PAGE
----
Ir was very good of you and your wife to write even before you heard from me. You need n't feel in the least melancholy about me; I viewed the affair from the first as mainly comic in character. Now I can dress myself all right, and do about everything but ride and row; all I minded was missing the rest of the hunting season- and I question if Frank would carry me much longer at the pace at which I care to go. My face will not be scarred except across the nose - which, however, will not be handsome. The accident did not keep me in five minutes. I rode straight through the rest of the hunt the arm hurt very little, and indeed I did not know it was actually broken until after going about six fields, when the bones slipped up past each other went out to dinner that night, and next day took a three hours' walk through the woods with Mrs. Blank (a piece of heroic self-sacrifice I know you will appreciate). Douglas nearly had concussion of the brain; he did not intend to follow, but the mare went so beautifully at and over the first fence that he thought she was a natural hunter.

A couple of days ago I walked over the course we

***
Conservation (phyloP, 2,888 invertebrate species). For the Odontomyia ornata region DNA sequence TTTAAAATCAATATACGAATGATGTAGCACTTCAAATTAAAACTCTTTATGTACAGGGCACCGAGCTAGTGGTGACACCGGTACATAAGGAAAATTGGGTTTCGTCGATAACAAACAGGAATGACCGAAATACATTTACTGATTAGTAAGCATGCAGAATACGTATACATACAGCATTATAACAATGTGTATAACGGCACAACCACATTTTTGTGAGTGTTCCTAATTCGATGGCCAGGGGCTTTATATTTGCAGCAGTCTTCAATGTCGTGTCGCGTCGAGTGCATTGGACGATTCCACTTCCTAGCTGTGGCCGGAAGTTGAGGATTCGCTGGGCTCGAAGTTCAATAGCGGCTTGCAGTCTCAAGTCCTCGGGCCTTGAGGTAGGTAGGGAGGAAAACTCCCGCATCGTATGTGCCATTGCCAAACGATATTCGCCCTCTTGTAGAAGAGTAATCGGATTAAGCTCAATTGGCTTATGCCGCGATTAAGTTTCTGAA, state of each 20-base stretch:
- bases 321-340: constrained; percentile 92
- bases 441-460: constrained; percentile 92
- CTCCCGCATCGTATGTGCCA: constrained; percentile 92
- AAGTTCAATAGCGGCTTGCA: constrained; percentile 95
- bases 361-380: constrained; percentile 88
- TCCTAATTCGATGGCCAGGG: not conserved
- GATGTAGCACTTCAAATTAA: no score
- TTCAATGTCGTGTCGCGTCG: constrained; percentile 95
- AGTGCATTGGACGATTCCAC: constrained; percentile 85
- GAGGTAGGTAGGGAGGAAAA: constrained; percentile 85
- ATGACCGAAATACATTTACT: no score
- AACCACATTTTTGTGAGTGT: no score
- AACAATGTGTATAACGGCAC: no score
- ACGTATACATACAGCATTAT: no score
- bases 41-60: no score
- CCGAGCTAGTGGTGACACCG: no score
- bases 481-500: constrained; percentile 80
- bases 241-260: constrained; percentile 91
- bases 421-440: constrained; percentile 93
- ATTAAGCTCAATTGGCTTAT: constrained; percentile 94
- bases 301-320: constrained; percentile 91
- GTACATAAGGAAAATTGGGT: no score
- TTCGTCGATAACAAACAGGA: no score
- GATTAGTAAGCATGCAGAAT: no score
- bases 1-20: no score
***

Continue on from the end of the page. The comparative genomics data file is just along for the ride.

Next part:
1 Letter to Henry Cabot Lodge, dated Sagamore Hill, Oyster Bay, October 25, 1885. By courtesy of Mr. Lodge.

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went and measured the jumps, having now plenty of time on my hands. We opened over a four-foot sixinch fence, then took a four-foot two, then a double, four-foot seven and four-foot one, where Douglas fell, then a four-foot eleven, which was as high as any we had. Where I fell was only four feet eight; still, that is a big jump in the hunting field, much bigger than in the club after dinner. When riding with one hand I did not have any very big fences, though I went over about twenty; any very big one almost always had the top rail taken off somewhere by one of the men in front; I then had nothing higher than four feet three, and half of them down almost to three feet six. Old Frank was blown or he would n't have fallen. Ralph must be a dandy; but I don't like a horse that gets too hot in the hunting field; Toronto1 is more my kind.

I would n't mind the broken arm a bit if I was engaged in some work, so that I was occupied; I wish I had got started on the Mexican War; but I am afraid my bolt is shot, in literature as well as politics. At any rate, yours is n't.

I don't grudge the broken arm a bit; I would willingly pay it for the fun I have had on Frank. I have hunted him just eight times; seven times I have been in at the death, and three times took the brush, over a very stiff country and against very hard riders. I am always willing to pay the piper when I have had a good dance; and every now and then I like to drink the wine of life with brandy in it."



1 "Ralph" and "Toronto" were Mr. Lodge's hunters. Letter to Henry Cabot Lodge, dated Sagamore Hill, Oyster Bay,

October 30, 1885. By courtesy of Mr. Lodge.